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Old 02-10-2016   #11
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Re: The William Hope Hodgson thread

Quote Originally Posted by Druidic View Post
Try "The Derelict" "The Call in the Dawn" "The Wild Man of the Sea" "The Stone Ship". You'll be surprised at how good they are.
The Derelict was great. Hodgson's description of the mould-covered deck 'veined with irregular, dull, purplish markings' was so eerie and weird. The 'spongy, puddingy' feel of the thing was creepy also. What sealed it was the ingenious touch of the rise and fall of the lamp as the mouldy surface rippled. What a great imagination Hodgson had.

At first I was worried this would just be a retread of The Voice in the Night, but it had its own flavour. I'd love to rework this and set it somewhere more mundane, such as my local Tesco.

'I believe in what the Germans term Ehrfurcht: reverence for things one cannot understand.'
― Robert Aickman, An Essay
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Old 02-20-2016   #12
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Re: The William Hope Hodgson thread


Donald Pleasence as Carnacki. I haven't watched it yet, but it's surely worth a curious glance.

I think my favourite thing about Hodgson's Carnacki was how he would be so stolid during his opening investigation, then as the supernatural events kicked in he would lose his cool completely and end up as terrified as a novice would be. Very fun stories, for the formulaic kind they are. I enjoyed them more than Lovecraft did, even if they're clearly not up to the same standard of Hodgson's very best work.

I was thinking about The Night Land earlier and why I can never stop obsessing over it. I think that like Machen's The White People it works so well because we the reader are brought in very close to the story in a highly impressionistic manner with the true grand scheme at work then reaching unfathomably far due to the contrast in our minds. The at first seemingly ridiculous prose (people did not write like this in the period Hodgson was emulating) almost becomes admirable when I realise how sheerly artistic the methodology was of Hodgson inventing his own bizarre, unique way of writing for the purpose of this bizarre, unique story.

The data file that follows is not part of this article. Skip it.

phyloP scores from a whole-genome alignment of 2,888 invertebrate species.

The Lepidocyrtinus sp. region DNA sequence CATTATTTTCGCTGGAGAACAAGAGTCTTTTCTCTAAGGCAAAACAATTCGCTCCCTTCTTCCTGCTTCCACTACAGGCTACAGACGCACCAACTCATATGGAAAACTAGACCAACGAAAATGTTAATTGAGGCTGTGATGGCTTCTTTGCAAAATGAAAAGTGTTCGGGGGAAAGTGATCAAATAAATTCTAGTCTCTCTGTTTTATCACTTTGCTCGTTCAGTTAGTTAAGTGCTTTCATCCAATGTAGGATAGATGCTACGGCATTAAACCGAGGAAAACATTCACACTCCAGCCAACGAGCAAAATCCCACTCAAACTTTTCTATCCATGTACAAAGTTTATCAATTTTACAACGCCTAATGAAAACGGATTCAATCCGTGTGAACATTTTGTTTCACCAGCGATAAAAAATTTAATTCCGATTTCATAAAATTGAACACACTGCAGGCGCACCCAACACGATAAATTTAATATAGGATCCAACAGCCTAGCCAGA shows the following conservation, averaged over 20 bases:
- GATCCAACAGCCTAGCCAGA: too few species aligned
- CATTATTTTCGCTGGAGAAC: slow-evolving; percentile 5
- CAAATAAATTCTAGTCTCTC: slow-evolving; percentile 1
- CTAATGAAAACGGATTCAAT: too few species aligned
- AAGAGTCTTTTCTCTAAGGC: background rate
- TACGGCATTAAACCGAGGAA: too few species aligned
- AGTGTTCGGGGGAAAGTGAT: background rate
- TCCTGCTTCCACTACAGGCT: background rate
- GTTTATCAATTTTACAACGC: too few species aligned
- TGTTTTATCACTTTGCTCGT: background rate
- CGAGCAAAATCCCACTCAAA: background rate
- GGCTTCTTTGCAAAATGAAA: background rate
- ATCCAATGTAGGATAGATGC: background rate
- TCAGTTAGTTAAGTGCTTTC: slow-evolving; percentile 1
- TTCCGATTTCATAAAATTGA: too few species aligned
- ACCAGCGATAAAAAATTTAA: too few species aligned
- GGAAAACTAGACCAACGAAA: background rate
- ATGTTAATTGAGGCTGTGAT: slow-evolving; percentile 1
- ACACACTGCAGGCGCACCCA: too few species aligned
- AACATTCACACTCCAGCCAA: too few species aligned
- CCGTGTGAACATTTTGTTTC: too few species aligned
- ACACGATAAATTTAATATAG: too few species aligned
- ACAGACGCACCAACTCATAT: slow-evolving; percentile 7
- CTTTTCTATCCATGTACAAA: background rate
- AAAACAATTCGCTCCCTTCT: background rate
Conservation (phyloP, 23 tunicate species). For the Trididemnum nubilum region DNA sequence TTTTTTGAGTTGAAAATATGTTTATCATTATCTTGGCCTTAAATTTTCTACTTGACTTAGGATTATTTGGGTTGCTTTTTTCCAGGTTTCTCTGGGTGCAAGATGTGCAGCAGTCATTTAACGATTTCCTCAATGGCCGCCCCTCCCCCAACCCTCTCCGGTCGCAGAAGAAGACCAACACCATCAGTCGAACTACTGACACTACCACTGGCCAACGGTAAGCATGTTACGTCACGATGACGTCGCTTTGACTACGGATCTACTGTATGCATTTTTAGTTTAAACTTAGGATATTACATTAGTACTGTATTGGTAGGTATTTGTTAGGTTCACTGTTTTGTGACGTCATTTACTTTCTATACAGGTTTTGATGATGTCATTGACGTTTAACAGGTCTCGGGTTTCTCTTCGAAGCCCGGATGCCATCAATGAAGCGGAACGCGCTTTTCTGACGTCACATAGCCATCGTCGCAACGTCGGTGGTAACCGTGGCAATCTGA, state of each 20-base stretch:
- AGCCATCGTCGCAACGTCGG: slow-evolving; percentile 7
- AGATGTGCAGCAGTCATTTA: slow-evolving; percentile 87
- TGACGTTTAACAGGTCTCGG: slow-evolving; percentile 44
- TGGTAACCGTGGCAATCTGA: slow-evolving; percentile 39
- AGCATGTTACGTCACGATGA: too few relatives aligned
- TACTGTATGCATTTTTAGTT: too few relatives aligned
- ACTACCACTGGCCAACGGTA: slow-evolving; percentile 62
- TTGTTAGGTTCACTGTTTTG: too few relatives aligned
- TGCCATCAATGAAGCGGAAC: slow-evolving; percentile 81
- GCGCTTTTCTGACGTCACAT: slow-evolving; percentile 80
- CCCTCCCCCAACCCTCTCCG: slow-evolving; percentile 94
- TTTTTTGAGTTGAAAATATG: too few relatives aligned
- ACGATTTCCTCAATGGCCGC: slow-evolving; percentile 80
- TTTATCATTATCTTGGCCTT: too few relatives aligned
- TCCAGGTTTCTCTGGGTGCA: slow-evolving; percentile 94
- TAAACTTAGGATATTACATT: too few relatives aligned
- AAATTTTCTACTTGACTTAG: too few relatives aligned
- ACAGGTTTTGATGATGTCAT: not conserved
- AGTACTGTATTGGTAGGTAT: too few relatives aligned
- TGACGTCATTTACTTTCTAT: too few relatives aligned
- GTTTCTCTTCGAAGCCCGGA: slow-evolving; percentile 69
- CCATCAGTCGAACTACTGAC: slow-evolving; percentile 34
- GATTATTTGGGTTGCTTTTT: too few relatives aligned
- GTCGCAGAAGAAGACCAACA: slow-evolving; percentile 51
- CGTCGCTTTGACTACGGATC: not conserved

My Hodgson obsession has reached fever pitch. I am interested in obtaining his poetry.

'I believe in what the Germans term Ehrfurcht: reverence for things one cannot understand.'
― Robert Aickman, An Essay
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Old 02-20-2016   #13
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Re: The William Hope Hodgson thread

Maybe, James, one can view the prose of the hero in the Night Land as a melding of the Past he remembers and the Future he lives in, eh? Glad you liked The Derelict! Thanks for Donald P.!
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Old 02-24-2016   #14
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Re: The William Hope Hodgson thread

The second chapter of The Night Land is one I find myself returning to often. The weirdness and menace is so abstract and allusive. Strange associations and combinations of words like the 'House of Silence' seem to emanate a brooding depth, despite being given no real development beyond their incantatory sound on the page.

My goal one day is to marry form and content in such an abstract manner that the piece of work is nigh plotless and merely an association of precisely chosen words in free association; ones that when enmeshed create a feeling of profound awe and dread. I believe this is the key to the best works of Aickman, de la Mare (The Listeners is a perfect example), Machen, Ligotti and the weird poetry of CAS.

Tonight I shall read Hodgson's The Stone Ship, as per Druidic's recommendation. I have a copy of The Wild Man of the Sea; however, I am missing The Call in the Dawn so that shall elude me for the time being.